Distribution based on Regional Taxon Lists
Distribution based on AntMaps
Distribution based on AntWeb specimens
Check data from AntWeb
All known Azteca species are arboreal, nesting in living or dead wood, or external carton nests. Some species exhibit obligate associations with myrmecophytes, especially of the genus Cecropia (see Chapter 14 of The Ants). Feeding habits are generalized with foraging occurring both arboreally and on the ground.
The following information is derived from Barry Bolton's Online Catalogue of the Ants of the World.
- nigricans. Azteca fasciata var. nigricans Forel, 1899c: 122 (q.) PANAMA.
- Longino, 2007: 40 (w.).
- Subspecies of fasciata: Emery, 1913a: 33; Kempf, 1972a: 31; Shattuck, 1994: 17; Bolton, 1995b: 79.
- Status as species: Longino, 1996: 141; Longino, 2007: 40 (redescription); Branstetter & Sáenz, 2012: 253.
Unless otherwise noted the text for the remainder of this section is reported from the publication that includes the original description.
Longino (2007) - (n=4): HLA 1.31 (1.04–1.42), HW 1.09 (0.92–1.20), SL 0.73 (0.67–0.77), CI 84 (83–88), SI 56 (54–64).
Palpal formula 5,3; middle and hind tibia with prominent pectinate apical spur; dorsal surface of mandible with abundant piligerous puncta, surface between puncta smooth and shining, variable extent of base faintly microareolate; medial and lateral clypeal lobes at about same level; head subquadrate with weakly convex sides, moderately excavate posterior margin; in lateral profile mesosoma compact, pronotum and mesonotum nearly forming a single convexity, with promesonotal suture very weakly impressed; scape with sparse, inconspicuous erect setae, length of setae about one half maximum width of scape; outer surface of hind tibia with a row of about 5 very short, inconspicuous, suberect setae; side of head lacking erect setae or with 1–2 near mandibular insertion; posterior margin of head with sparse erect setae; pronotum and mesonotum with sparse erect setae, dorsal face of propodeum lacking erect setae; color red brown.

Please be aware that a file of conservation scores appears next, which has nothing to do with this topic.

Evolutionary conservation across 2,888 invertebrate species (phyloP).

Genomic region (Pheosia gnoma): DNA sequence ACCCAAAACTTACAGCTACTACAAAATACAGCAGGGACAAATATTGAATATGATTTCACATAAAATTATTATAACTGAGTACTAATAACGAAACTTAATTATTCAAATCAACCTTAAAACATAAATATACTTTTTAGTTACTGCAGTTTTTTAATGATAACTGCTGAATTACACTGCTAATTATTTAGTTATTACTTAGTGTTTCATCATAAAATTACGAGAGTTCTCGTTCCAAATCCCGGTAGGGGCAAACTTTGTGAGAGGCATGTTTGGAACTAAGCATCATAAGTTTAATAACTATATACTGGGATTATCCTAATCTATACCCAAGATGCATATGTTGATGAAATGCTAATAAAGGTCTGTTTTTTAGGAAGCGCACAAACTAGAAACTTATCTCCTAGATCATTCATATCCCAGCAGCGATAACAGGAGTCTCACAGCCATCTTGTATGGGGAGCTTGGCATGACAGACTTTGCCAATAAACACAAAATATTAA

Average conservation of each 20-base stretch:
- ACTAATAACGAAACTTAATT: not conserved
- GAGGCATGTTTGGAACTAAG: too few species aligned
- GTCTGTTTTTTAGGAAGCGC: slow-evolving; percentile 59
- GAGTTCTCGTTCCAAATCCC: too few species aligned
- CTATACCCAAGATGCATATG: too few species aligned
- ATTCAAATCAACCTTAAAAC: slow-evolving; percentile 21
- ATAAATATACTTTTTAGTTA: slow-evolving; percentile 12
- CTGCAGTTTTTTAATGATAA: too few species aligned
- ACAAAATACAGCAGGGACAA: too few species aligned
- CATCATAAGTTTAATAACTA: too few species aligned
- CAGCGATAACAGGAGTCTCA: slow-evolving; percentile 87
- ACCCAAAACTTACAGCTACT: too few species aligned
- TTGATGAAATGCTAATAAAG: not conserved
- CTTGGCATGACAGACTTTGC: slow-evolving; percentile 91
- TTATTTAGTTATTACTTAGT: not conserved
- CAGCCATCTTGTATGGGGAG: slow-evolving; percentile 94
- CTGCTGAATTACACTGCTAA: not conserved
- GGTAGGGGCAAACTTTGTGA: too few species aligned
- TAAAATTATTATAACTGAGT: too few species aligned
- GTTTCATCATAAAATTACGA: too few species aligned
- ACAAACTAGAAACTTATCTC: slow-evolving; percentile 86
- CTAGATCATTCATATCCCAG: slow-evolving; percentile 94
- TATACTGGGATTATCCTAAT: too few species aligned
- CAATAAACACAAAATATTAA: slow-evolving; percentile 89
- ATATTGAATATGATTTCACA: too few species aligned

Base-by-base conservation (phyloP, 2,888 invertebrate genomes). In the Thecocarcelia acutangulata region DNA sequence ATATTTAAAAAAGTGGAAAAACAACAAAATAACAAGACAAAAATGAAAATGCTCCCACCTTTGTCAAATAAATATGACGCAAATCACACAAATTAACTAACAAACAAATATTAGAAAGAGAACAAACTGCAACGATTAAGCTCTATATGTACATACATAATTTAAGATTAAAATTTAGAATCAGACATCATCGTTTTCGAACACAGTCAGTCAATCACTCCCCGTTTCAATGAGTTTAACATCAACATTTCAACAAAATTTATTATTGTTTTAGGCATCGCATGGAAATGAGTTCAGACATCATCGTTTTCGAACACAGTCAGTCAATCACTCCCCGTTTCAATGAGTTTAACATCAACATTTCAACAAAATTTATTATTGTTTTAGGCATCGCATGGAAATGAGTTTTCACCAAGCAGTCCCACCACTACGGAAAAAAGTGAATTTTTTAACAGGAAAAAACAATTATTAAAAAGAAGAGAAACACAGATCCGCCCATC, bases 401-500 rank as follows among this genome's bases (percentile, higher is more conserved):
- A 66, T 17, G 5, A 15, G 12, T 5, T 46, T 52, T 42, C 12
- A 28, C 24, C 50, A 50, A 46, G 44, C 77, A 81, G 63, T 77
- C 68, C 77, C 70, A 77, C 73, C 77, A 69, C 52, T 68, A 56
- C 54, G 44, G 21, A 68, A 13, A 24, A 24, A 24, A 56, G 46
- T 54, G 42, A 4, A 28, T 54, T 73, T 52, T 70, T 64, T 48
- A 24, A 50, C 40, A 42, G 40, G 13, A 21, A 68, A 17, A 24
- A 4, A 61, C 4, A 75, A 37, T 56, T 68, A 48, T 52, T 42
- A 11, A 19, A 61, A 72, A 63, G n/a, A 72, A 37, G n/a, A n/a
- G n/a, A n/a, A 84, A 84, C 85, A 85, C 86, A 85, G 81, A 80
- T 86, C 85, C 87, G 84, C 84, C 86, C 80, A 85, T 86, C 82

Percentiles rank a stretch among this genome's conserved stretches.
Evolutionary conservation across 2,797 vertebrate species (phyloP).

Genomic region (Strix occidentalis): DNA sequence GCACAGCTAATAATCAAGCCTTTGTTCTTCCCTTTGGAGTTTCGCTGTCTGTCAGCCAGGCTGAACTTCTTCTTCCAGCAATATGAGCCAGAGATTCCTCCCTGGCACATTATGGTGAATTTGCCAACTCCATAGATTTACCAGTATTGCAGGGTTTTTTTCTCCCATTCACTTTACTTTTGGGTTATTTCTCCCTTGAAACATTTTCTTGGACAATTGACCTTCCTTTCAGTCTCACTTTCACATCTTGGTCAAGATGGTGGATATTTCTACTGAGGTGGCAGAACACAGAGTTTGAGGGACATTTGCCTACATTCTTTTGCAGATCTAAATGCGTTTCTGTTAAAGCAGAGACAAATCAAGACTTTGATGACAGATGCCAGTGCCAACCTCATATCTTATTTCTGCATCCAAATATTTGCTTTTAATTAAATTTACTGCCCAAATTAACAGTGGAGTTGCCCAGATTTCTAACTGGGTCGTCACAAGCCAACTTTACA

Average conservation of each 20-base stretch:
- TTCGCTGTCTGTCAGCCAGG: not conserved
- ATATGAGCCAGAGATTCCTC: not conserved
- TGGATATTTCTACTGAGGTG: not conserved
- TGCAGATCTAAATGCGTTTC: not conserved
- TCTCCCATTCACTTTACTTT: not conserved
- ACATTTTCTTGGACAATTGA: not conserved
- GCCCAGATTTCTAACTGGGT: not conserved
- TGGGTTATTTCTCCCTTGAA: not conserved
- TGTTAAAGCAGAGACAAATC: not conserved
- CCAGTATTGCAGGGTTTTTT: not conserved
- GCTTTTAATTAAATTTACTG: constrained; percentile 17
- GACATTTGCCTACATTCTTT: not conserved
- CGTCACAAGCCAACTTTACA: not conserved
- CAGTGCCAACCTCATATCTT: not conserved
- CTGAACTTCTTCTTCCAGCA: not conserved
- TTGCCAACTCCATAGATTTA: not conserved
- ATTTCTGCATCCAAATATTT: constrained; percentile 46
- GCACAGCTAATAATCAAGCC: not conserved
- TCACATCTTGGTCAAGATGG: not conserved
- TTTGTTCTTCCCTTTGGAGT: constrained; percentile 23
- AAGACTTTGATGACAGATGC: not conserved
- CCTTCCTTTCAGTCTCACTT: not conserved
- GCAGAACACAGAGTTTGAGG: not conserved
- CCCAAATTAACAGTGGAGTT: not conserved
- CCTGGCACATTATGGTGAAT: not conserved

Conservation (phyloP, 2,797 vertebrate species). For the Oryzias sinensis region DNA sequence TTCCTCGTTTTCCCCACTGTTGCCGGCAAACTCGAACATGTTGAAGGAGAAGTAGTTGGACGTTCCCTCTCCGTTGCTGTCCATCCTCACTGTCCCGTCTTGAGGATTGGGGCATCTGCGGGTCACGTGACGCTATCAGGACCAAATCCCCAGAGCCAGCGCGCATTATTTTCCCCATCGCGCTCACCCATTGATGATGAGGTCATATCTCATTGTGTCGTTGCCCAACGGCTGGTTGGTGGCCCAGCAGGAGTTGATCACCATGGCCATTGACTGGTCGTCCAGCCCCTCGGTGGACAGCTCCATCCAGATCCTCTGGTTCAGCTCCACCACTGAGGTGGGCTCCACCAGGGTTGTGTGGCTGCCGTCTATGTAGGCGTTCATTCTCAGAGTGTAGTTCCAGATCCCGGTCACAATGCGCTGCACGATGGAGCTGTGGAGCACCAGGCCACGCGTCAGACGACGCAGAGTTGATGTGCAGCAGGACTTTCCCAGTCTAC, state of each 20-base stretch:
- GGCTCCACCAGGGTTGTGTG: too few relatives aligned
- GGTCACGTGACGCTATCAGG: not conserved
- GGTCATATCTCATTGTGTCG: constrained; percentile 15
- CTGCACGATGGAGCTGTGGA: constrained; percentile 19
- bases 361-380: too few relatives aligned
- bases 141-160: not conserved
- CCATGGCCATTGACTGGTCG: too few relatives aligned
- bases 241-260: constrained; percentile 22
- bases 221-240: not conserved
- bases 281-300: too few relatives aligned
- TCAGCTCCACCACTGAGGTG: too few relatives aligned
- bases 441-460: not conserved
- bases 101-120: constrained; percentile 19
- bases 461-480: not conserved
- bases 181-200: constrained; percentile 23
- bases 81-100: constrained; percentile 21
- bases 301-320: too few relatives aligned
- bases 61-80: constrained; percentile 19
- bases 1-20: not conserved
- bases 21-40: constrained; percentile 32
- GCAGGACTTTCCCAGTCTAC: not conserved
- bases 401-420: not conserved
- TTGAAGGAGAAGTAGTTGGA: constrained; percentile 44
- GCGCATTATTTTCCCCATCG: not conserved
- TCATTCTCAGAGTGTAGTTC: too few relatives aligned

Longino (2007) - (n=5): HLA 1.55 (1.48–1.64), HW 1.09 (1.05–1.17), SL 0.76 (0.74–0.79), CI 71 (70–73), SI 50 (48–51).